What is cloud computing?

by Alexander Weiß

There are many different answers to the question “What is a cloud?” or, more specifically, “What is cloud computing?”. Some of the answers have a very narrow point of view. In this post, I’ll give you a short overview of the different types of cloud computing.

In recent years, the term “cloud” has gotten more and more popular. Today, nearly everything is a cloud. But this term encompasses very different service models. The National Institute of Standards & Technology defined the different service models in their paper “The NIST Definition of Cloud Computing”. Based on this paper, I’ll give a short summary of what cloud computing is and which different kinds of clouds exist.

Fundamental elements of cloud computing are:

  • Self-service: The user can order and configure the product without any need for human interaction by the service provider.
  • Measured service: The user is informed about how much capacity she’s using, and the resource utilization is transparent for the service provider and the consumer.
  • Elasticity: The service provider can upgrade the service at any time to provide access to more computational power or storage space. The resources seem to be unlimited and can be purchased in any quantity and at any time.
  • Resource pooling: The provider’s computing, storage, and network resources are pooled together and the user has no information about the composition of the pool. The consumer usually cannot influence where the resources for his service are exactly located. Some providers let the user choose where his service is provided on a higher level of abstraction.
  • Broad network access: The service is available over a network and requires thin or thick clients.
What is cloud computing

What is cloud computing

The advantages of cloud computing are that the user can immediately, and without a huge budget, access enormous amounts of CPU and storage capacity. As fast as she can access these services, she can terminate them. She only has to pay for the service when she is using the service, thus saving him a lot of money. Whenever she needs more power, she can easily add more processing power to his subscription, and then get rid of it just as easily.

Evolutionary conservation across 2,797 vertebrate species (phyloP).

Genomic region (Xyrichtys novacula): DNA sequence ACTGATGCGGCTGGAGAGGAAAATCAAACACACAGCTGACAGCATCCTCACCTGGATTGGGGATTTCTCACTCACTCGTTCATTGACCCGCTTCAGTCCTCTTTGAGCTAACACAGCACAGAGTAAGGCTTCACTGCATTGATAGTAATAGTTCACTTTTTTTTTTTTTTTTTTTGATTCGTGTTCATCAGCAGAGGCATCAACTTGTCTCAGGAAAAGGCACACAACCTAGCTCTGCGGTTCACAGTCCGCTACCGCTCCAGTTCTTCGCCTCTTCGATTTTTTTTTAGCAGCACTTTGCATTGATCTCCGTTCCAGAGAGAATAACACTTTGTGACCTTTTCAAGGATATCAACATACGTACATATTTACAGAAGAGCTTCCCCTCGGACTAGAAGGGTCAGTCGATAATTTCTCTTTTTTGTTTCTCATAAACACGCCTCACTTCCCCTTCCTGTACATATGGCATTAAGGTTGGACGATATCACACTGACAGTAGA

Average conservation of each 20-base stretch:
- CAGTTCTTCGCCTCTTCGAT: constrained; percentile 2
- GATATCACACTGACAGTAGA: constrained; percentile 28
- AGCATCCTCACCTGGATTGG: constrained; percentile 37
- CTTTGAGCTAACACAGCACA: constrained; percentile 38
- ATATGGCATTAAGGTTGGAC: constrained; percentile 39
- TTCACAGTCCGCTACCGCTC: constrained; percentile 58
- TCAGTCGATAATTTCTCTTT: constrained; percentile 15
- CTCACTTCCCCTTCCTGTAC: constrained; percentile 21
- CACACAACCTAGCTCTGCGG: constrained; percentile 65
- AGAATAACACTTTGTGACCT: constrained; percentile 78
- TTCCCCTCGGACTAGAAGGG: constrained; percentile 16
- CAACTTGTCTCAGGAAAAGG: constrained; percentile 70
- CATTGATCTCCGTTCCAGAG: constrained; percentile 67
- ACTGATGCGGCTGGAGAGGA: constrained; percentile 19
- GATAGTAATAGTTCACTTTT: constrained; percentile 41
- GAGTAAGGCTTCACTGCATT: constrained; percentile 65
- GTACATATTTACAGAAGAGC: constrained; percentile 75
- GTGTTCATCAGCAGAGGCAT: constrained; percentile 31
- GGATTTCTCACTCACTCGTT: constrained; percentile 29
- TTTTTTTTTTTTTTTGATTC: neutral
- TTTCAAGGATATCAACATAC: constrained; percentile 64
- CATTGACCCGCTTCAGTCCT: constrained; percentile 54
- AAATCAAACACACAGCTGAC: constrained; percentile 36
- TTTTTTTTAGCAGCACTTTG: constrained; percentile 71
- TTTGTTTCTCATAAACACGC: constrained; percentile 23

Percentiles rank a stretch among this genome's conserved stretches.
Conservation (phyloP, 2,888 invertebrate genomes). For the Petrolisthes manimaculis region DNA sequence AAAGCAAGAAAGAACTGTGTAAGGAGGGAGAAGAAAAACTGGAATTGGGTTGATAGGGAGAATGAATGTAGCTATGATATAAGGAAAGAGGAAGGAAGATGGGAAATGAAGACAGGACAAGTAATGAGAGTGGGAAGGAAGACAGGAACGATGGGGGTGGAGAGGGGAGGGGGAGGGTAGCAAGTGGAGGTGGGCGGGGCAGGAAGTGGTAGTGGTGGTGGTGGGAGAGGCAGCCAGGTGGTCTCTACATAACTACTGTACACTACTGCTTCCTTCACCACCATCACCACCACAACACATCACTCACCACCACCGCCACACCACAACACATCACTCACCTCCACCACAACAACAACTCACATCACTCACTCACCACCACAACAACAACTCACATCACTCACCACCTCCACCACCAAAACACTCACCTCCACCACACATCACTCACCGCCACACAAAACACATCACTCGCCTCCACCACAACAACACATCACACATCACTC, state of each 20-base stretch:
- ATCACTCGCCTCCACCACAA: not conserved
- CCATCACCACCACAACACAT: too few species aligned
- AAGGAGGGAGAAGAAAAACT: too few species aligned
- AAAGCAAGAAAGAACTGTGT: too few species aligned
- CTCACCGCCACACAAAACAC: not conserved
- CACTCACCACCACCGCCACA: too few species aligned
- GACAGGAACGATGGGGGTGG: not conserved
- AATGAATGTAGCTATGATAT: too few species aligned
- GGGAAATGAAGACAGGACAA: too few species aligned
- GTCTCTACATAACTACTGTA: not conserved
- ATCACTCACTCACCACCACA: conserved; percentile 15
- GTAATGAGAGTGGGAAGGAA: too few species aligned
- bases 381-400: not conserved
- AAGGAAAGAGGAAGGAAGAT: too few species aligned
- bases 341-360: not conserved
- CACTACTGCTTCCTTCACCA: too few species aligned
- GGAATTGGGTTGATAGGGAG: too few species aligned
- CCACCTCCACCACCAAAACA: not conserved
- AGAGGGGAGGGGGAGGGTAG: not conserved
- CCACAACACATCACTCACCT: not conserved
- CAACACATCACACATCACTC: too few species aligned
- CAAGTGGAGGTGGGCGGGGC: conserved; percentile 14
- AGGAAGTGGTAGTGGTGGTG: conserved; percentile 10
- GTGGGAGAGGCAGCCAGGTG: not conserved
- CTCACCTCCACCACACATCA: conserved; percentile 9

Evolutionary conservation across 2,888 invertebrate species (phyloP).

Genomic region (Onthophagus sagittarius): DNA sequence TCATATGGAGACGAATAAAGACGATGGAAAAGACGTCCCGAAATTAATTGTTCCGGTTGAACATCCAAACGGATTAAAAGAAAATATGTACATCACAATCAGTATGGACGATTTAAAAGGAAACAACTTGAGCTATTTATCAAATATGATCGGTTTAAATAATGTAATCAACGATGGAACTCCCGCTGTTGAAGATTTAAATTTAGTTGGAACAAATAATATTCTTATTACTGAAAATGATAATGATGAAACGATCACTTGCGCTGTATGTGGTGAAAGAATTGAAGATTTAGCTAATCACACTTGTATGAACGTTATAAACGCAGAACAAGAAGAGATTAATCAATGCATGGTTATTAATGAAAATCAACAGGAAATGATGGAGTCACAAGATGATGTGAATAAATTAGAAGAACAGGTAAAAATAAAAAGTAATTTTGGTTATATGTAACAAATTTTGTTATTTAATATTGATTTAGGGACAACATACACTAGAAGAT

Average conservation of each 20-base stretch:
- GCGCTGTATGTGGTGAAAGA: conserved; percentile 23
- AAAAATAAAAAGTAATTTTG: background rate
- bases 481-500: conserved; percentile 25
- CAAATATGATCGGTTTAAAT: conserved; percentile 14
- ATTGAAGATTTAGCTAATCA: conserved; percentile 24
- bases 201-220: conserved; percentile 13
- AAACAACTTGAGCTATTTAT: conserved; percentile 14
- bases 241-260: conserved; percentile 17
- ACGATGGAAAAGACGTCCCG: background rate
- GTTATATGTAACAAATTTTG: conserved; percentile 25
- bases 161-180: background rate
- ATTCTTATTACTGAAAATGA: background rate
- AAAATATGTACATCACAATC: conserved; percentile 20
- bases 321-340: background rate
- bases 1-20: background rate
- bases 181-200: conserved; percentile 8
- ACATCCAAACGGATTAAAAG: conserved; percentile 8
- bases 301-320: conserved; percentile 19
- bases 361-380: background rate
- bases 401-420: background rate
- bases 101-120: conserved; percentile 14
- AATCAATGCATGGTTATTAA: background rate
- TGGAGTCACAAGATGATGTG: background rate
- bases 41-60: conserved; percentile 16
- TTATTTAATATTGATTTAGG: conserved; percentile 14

Now that you’ve seen some general explanations of what cloud computing is, I want to give a short overview of the differences of cloud computing. The first difference is caused by security demands and results in different deployment models. The Private Cloud can fulfill every security demand, whereas Virtual Private Clouds, Public Clouds, Communities Cloud and Hybrid Clouds can’t fulfill every security demand.

Private Cloud

  • A limited set of users who access unlimited numbers of services
  • Users know where their data is hosted and can fulfill legal and compliance aspects
  • Heavy use of virtualization techniques
  • Automatization and Self-Service Provisioning features
  • Cloud is only used by a single organization
  • Personal and structural adjustments are necessary

Virtual Private Cloud

To avoid the personal and structural adjustments of the private cloud, many companies implement a virtual private cloud. The main difference is that the virtual private cloud is not hosted on premise, and it is not managed by the organization’s staff. In this context, virtual means that the privacy is just virtual because the service is outsourced.

Public Cloud

  • Unlimited number of users who access clearly defined services
  • Owned, managed, and operated by a single organization
  • Exists on the premises of the cloud provider

Community Cloud

  • A mixture of the characteristics of a private and a public cloud
  • Not open to the public but serves more than one organization
  • Services are suited to the needs of a community or a specific set of organizations that share a common interest

Hybrid Cloud

  • A combination of a private cloud and a public cloud, whereas the private cloud handles the core processes of the business and the sensitive data and the public cloud is used for services that are not critical for the business
  • The two entities are bound together to allow data and application portability
  • Option to insource the cloud should always be considered

The second main difference in cloud computing is the service model. There are three basic models: IaaS, PaaS and SaaS.

IaaS (Infrastructure as a Service)

  • Offers place in a data center and takes care of the USV, cooling, and network
  • Provider delivers processing, storage, and network resources
  • Consumer can deploy and run arbitrary software
  • Consumer has no control over the underlying hardware but can control the software layer starting with the operating system

PaaS (Platform as a Service)

  • Integrated runtime and development environment where the user can deploy his own applications
  • Benefits are usually available over the Internet
  • User has control over the deployed applications and some of the parameters of the application’s hosting environment
  • Only the supplier profits from virtualization

SaaS (Software as a Service)

  • Customer pays for using an application that is running in the provider’s cloud infrastructure
  • User only has control over the application settings
  • Only the supplier profits from virtualization

As you can see, the term “cloud” is just a generic term. The concepts behind cloud computing are so diverse that it is obvious why everybody can claim that he or she is “cloud ready” or “cloud based.” It is a direct result of the desire to participate and profit from the cloud hype, but it also is the truth.

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